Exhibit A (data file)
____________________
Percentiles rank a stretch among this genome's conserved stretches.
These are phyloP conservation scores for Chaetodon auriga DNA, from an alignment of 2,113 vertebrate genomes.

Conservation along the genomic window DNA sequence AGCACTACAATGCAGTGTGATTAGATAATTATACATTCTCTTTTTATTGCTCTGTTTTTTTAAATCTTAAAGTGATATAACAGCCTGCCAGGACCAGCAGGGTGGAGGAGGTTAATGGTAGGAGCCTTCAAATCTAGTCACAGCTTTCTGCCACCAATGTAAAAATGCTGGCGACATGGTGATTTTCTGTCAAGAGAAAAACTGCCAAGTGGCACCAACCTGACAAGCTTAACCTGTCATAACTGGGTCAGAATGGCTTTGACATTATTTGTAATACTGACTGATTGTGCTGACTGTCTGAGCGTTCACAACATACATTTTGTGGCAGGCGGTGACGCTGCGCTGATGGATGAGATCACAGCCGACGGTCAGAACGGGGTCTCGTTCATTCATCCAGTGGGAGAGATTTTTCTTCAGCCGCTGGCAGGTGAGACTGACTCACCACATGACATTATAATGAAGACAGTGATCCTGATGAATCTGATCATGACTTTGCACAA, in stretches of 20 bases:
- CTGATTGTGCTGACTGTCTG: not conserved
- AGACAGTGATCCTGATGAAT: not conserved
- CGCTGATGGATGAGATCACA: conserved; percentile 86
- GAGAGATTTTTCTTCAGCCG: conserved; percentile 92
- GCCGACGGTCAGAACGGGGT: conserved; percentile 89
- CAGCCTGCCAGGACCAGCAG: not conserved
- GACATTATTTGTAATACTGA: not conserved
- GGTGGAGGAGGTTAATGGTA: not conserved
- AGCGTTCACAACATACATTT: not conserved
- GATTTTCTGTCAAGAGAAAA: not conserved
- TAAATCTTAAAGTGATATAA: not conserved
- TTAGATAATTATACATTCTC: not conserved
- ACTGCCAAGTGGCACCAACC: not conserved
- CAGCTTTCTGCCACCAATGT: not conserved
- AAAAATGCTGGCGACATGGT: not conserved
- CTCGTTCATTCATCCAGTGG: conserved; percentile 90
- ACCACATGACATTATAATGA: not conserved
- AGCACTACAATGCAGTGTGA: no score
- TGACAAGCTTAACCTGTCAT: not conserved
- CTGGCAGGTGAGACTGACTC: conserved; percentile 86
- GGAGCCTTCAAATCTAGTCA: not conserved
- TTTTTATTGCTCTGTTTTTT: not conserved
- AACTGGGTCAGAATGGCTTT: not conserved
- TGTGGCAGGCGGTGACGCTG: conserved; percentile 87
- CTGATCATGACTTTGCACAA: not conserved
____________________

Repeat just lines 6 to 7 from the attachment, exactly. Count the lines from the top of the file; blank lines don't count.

- CGCTGATGGATGAGATCACA: conserved; percentile 86
- GAGAGATTTTTCTTCAGCCG: conserved; percentile 92